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It's certainly worth a try, but there are a few possibilities that may cause it to fail.

I installed a new hard drive on my PC. I then tried to install Windows XP, but I kept getting messages like, "Setup cannot copy the file ega40850.fon, or eutrig,exe or a couple of others, and I believe it also said it couldn't find i386. I canceled the setup at that point. The new hard drive is a Seagate SADTA. I do have another Windows XP CD that was for my prior computer, but the system got fried and all I kept was my Windows CD. Could I possibly use that CD to install Windows XP on my existing PC? Thanks.

In this excerpt from Answercast #55, I look at the possibilities of using an XP installation CD from a different computer to reinstall an operating system.

Install with a different CD?

It's hard to say. You know, there's certainly no harm in trying. I would definitely give it a shot.

It sounds like the CD you started with has basically just got errors. Perhaps it got scratched; perhaps it got degraded over time. It sounds like the setup program that was running literally was unable to read the files that it needed to install Windows XP. Hopefully, the other CD won't have that problem.

Manufacturer's disc

Now there are two caveats that I want to throw out that may cause that second CD to fail. One is that if it's an OEM install of Windows (in other words, a Windows CD that was supplied by a computer manufacturer), then it's possible that it may not apply to your current computer. The current computer may be different enough (even if it's from the same manufacturer) that the drivers and so forth that are on that CD won't apply and won't work on your new computer.

Or they may work poorly. Like I said, it's worth a try but it could fail.

Recovery disc

The other scenario that is a little bit more concerning (and will fail immediately, of course) is to make sure that's truly a Windows installation disc and not a Windows recovery disc.

A Windows recovery disc (that comes with many computers from computer manufacturers) actually doesn't include a copy of Windows on it. It includes a copy of some setup software that was provided by that manufacturer. That may do things like assume there's a recovery partition on the computer and then restore Windows from that recovery partition.

Obviously, if you're using a completely different computer (or if you've got a completely blank hard drive)... well, there is not recovery partition - and even if there is, it's not going to be the recovery partition that this old copy of a Windows recovery CD might expect.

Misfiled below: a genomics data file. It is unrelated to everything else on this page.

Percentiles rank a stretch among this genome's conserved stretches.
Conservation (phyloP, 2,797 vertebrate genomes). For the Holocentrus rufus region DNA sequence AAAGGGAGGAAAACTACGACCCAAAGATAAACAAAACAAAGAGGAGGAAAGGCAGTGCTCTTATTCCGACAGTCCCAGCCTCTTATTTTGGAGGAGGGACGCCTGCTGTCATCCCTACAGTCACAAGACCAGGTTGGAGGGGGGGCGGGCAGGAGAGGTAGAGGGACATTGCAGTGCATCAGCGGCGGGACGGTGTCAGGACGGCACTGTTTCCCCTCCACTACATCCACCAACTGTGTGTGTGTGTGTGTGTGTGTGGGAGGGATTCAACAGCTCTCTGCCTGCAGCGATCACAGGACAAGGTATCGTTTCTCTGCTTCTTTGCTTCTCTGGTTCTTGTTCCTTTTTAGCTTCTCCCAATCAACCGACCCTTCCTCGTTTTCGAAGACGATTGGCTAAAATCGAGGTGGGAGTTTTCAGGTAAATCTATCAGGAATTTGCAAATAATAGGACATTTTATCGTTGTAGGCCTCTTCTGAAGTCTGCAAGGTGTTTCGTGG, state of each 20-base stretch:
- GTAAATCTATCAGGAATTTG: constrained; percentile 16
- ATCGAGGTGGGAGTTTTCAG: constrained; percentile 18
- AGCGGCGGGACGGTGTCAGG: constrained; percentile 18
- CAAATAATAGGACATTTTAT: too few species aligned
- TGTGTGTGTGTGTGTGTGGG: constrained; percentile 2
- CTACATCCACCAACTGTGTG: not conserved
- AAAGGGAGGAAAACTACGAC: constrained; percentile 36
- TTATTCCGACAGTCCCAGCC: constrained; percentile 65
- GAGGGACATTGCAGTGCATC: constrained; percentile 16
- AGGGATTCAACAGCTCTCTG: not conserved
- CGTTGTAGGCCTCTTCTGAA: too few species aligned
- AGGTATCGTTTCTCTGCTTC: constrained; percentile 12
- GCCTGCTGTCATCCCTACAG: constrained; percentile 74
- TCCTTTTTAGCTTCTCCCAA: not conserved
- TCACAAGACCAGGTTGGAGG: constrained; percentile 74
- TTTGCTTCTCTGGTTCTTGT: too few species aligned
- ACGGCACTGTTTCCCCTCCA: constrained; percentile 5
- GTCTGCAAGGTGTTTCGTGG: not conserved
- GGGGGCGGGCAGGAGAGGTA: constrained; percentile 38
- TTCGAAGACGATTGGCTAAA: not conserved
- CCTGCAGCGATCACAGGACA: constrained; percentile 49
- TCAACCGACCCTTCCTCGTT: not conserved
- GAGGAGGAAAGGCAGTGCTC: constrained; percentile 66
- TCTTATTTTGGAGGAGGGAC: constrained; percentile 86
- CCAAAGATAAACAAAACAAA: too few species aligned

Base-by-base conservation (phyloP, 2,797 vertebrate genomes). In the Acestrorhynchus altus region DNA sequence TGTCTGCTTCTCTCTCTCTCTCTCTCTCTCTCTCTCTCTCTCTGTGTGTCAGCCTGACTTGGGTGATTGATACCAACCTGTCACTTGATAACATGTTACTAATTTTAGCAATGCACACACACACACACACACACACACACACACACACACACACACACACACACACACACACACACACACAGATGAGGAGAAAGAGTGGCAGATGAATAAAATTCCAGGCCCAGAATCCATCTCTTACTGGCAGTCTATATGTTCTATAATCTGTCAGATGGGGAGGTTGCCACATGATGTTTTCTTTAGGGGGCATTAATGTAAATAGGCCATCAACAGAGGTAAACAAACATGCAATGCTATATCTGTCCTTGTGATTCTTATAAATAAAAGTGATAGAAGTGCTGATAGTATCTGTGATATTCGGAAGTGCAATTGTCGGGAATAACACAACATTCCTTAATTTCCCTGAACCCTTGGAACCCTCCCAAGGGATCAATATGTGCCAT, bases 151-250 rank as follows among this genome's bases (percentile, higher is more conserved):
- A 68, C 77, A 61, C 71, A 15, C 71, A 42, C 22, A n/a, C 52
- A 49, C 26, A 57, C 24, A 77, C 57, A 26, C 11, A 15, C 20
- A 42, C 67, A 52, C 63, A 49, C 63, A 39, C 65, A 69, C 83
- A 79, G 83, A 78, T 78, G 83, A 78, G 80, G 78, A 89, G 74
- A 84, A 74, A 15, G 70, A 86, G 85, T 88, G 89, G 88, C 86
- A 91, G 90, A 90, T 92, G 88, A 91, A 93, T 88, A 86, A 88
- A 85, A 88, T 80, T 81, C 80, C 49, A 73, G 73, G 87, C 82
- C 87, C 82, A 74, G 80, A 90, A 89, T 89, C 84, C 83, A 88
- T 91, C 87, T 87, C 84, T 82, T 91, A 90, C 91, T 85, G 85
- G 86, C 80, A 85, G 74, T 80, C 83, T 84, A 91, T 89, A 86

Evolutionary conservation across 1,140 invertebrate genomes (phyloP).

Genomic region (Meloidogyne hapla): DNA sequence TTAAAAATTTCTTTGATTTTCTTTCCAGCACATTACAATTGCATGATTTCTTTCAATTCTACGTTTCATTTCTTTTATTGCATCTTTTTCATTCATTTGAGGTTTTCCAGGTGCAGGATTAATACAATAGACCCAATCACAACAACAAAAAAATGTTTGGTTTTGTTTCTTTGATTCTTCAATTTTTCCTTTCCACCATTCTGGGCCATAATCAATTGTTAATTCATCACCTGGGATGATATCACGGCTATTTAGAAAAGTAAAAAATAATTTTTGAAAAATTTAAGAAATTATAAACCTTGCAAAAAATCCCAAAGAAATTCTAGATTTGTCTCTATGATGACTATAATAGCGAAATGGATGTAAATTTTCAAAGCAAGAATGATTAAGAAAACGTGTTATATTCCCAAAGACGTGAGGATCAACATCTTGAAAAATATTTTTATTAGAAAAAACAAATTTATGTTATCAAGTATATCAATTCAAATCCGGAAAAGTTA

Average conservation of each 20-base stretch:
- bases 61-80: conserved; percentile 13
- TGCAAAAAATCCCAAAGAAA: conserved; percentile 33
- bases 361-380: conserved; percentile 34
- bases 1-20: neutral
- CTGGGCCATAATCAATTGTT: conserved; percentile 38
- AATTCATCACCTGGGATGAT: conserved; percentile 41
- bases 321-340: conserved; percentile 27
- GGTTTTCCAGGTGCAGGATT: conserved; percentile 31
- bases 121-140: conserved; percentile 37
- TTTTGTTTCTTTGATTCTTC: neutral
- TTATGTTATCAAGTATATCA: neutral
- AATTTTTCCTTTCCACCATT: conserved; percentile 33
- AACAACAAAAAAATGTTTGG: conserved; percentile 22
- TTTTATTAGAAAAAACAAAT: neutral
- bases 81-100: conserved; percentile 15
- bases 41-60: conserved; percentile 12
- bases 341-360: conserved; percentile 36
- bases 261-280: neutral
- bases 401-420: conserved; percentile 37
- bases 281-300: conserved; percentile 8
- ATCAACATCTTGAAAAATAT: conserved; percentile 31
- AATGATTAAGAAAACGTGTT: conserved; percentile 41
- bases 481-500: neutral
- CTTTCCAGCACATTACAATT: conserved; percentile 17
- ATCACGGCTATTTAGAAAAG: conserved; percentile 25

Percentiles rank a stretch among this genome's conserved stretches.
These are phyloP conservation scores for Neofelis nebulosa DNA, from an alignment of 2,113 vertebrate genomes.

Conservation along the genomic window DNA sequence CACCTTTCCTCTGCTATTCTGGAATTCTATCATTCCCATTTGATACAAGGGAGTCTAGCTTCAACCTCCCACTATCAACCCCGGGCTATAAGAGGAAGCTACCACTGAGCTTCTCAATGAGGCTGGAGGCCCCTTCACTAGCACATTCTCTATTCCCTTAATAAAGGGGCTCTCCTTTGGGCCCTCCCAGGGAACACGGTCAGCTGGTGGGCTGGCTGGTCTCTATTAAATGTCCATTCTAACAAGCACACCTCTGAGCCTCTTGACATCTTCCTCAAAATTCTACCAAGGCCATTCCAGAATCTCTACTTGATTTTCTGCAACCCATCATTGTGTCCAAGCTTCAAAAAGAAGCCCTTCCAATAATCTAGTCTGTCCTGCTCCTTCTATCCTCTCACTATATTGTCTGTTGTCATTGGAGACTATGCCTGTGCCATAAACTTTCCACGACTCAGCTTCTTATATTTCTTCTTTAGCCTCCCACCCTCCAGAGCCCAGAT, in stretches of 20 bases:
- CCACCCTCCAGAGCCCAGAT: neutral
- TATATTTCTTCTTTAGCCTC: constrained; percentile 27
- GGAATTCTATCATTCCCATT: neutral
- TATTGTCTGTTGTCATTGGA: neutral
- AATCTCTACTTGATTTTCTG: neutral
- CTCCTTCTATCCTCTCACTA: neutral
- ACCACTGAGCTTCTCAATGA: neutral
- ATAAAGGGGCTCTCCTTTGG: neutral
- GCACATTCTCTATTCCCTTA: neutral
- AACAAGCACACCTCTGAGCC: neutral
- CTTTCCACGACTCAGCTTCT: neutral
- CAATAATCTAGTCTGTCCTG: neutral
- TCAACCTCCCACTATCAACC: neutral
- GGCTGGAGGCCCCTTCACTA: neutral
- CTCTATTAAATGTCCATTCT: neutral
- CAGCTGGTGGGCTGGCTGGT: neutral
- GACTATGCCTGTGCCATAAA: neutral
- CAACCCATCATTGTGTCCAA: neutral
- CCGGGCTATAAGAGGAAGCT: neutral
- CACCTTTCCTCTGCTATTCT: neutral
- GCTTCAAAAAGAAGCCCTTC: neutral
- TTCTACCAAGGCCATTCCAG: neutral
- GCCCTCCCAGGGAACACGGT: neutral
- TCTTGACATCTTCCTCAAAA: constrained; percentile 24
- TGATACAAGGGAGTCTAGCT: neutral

So, ultimately there are a couple of things that can go wrong. There's no harm in trying.

Test the CD itself

The other thing that you might want to consider with your original disc, if you have the opportunity, would be to see if you can read it properly on a different machine.

Try copying the contents of that CD to a folder. If that works... in other words, if on another computer you can actually copy the entire contents of that CD to that computer's hard disc, the CD's fine.

It's very possible then that your CD reader is either dirty or itself having problems. That could potentially be resolved by replacing the reader. So, that's another option you might take a look into.

End of this Answercast Back to - Answercast #55

Article C5848 - September 24, 2012 « »

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Leo Leo A. Notenboom has been playing with computers since he was required to take a programming class in 1976. An 18 year career as a programmer at Microsoft soon followed. After "retiring" in 2001, Leo started Ask Leo! in 2003 as a place for answers to common computer and technical questions. More about Leo.

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3 Comments
Ken B
September 25, 2012 6:22 AM

Note that I have run into problems using one manufacturer's OEM install disks on a different manufacturer's computer. The main issue I find is that the Windows install key for manufacturer X won't be recognized as a valid key for manufacturer Y's OEM installs.

However, I note that the original post says the new hard drive is "Seagate SADTA". I am going to assume he meant "SATA". I have seen install disks which don't include SATA support during the installation. (Yes, even the install disks that came with a computer which had SATA drives from the factory.)

If that's the case, it may be possible that the BIOS has a setting to turn on "legacy" (or "IDE", "EIDE", or "PATA") emulation for the SATA drives. Check the BIOS for such a setting and try turning it on. Then retry the install from the original XP disks. If that works, it may then be possible to switch the mode back to "true" SATA after the install is complete.

Dan Covill
September 25, 2012 11:06 AM

Windows XP did not have SATA support until SP1. I found that out when trying to do a repair install after replacing my IDE CD drive with a new SATA one. That's the point where I upgraded to Vista (this was before Win 7). His best path is to install Win 7 on the new drive.

steven
September 25, 2012 4:14 PM

pretend it worked, just fine and Windows also did not install in trial mode as it is supposed to. Isn't it totally illegal to do so, even through XP is not sold anymore.

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